Through teacher training lectures with titles like “Cultivating Anti-Racists and Activists in Kindergarten,” “Decolonizing the Minds of Second Graders,” and “The White People Way,” the nation’s leading accreditation association for private schools is instructing educators to adopt a race-essentialist and cultural Marxist curriculum for children as young as five years old.
Emma-Jo Morris | Breitbart | March 9, 2022
The National Association of Independent Schools (NAIS) hosts professional development conferences for teachers at schools in their network, which promote a race-based curriculum and grading system — including tips on how to avoid transparency with parents — according to a trove of footage reviewed by Breitbart News.
The principal professional development conference hosted by NAIS for teachers, The People of Color Conference, was started by “Educational Diversity/Equity Consultant” and former NAIS Director of Diversity Randolph Carter, who is a self-described Black Panther.
“The NAIS People of Color Conference (PoCC) is the flagship of the National Association of Independent Schools’ commitment to equity and justice in teaching, learning, and sustainability for independent schools,” NAIS boasts on their website.
Carter is the founder and associate director of a 501(c)(3) non-profit organization called East Ed, according to his LinkedIn, which offers services to PreK-12 schools across the country seeking to “develop a clear implementation plan that connects all diversity and equity work,” according to the now-defunct East Ed website that was accessed by Breitbart News via Wayback Machine.
“As both the founder of East Ed and a member of the Black Panther Party, Randolph has devoted his career to promoting equity and diversity in education and communities,” his bio on the East Ed website said, when the page was active. “[W]hile at the National Association of Independent Schools, he directed their equity programming and founded two of their signature projects: People of Color Conference and Student Diversity Leadership Conference.”
Carter is also listed as director of another organization called Mid West Ed Collaborative, which states its mission is “to serve as a resource to schools, colleges, families and agencies and support the establishment of equitable, anti-bias, multicultural environments,” according to the Mid West Ed website.
Despite having parted ways from NAIS, Carter is still active in the People of Color Conference he founded and participated in a recent one — which took place in December 2021 — featuring lectures such as “Small Activists, Big Impact: Cultivating Anti-Racists and Activists in Kindergarten,” “Decolonizing the Minds of Second Graders,” and “The White People Way.”
In one session of the People of Color Conference held just a few months ago, a lecturer provides tools and materials to help educators in the NAIS private school network train five year olds in kindergarten on how to be “social justice warriors,” according to footage obtained by Breitbart News.
“Kindergartners are natural social justice warriors,” the NAIS teacher training titled “Small Activists, Big Impact,” begins. “And I think if we just build upon the mindset of the kindergartner, that is fantastic, you can get them to do fabulous things in the social justice realm.”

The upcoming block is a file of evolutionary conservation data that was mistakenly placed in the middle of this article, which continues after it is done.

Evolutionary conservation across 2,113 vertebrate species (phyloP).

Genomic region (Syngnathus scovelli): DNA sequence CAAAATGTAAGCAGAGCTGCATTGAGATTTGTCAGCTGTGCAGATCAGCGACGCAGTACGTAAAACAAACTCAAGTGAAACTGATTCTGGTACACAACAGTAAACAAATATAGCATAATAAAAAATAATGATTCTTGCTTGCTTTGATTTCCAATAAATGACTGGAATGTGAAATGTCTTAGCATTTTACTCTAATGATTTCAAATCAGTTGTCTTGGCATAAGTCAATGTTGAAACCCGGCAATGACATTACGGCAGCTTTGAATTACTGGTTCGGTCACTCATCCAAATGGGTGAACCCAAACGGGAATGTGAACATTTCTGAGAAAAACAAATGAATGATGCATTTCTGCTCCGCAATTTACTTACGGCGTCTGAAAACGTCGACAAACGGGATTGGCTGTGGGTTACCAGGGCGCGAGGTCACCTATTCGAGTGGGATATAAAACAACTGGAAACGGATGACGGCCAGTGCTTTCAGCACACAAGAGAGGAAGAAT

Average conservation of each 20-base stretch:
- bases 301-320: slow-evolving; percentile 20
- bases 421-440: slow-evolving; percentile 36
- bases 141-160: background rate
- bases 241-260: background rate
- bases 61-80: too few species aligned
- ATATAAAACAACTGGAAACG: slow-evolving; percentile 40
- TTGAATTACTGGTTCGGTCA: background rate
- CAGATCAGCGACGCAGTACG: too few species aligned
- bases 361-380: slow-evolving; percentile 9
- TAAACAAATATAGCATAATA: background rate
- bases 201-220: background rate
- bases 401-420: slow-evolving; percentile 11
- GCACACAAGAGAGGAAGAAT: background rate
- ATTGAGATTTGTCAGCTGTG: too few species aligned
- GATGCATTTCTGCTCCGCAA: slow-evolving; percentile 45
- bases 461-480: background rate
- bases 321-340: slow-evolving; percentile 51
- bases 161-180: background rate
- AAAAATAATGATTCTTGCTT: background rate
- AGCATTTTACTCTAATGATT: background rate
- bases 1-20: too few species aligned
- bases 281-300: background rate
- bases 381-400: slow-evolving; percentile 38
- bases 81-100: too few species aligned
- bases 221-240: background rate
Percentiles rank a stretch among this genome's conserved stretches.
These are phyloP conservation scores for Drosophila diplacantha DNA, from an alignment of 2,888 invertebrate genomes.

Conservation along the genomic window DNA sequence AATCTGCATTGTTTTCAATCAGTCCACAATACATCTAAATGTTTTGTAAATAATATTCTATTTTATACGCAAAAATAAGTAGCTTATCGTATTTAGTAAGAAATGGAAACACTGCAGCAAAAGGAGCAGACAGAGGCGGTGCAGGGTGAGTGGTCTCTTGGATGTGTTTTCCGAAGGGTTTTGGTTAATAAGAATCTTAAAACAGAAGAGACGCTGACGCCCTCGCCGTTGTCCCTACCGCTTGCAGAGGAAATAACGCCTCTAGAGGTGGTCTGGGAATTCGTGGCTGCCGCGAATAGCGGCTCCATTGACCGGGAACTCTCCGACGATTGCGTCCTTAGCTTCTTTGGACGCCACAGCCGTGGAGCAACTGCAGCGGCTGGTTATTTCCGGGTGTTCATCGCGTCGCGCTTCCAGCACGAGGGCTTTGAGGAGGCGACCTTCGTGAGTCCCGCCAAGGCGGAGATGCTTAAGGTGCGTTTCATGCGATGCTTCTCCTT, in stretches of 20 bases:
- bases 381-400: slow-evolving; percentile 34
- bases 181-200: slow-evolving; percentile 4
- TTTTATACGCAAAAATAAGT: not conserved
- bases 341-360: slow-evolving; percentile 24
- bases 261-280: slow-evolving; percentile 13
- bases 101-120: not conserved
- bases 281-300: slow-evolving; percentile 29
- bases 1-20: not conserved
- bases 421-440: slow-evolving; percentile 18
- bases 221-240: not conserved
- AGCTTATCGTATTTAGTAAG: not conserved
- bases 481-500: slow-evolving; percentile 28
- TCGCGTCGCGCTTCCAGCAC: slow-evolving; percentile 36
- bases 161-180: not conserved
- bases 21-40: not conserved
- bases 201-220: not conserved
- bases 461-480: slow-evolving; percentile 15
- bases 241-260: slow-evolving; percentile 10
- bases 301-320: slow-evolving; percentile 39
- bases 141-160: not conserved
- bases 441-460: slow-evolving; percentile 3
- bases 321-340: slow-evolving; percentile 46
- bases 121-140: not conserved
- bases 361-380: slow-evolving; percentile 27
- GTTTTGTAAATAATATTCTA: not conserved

“There’s a transformation period that happens. Kindergartners and a lot of kids, in the beginning, when they’re five and six, the mindset is a very self-centered mindset, right? ‘Me, me, me,’ just ‘me’ thinking, right? So we have to think about how can we start with, you know, ‘yeah, think about yourself, think about your identity, think about who you are,’ and then we’re gonna move, slowly move. So, I read this article by Professor Bree Picower, called ‘Using Their Words: Six Elements of Social Justice: Curriculum Design for the Elementary [School] Classroom,’ and it just was absolutely fascinating, and I thought that would be really helpful for me framing my year about what I hope to accomplish,” the lecturer continues.
Another lecture in the series features a teacher discussing how–dressed in a bullet-proof vest, goggles, and a gas mask–she participated in protests in Portland, Oregon, following the murder of George Floyd. Her activism “helped me think about my area of influence in terms of being a teacher and how to really push these concepts forward,” she explains in remarks titled, “Decolonizing the Minds of Second Graders.”
“Moving into how it shows up in my classroom, this idea of settler colonialism was something that I started to really understand as a root of a lot of the systemic racism in this country,” she added. “So I want to give you a definition of that; it’s an ongoing system of power that perpetuates the genocide and repression of indigenous peoples and cultures. And so, we are settler colonialists, right? We perpetuate that unless we are indigenous to the land that we are on.”
In the same lecture, the speaker says later that “indigenizing the classroom” also includes avoiding terms that she perceives as “capitalistic,” such as the word “goal.”
“Often in education we talk about ‘learning goals’ or ‘learning targets,’ and a part of indigenizing the classroom is also breaking down how … we view our classroom culture. So that word ‘goal’ to me feels very corporate and very capitalistic … so instead I really would like to flip that and use the word ‘intention,’” the lecturer explains.
A separate session presented at the 2021 conference features a slide titled, “Burn Shit Down,” with a lecturer who describes herself as a vice principal urging educators to “[recognize] when systems are broken and [imagine] something new,” including examples such as “designing equitable grading practices.”
Another session in the NAIS conference explains tips on how to conceal curriculum planning from students’ families — advising teachers listening to avoid “[leading] people to feel like they have a say in the process when they actually don’t.”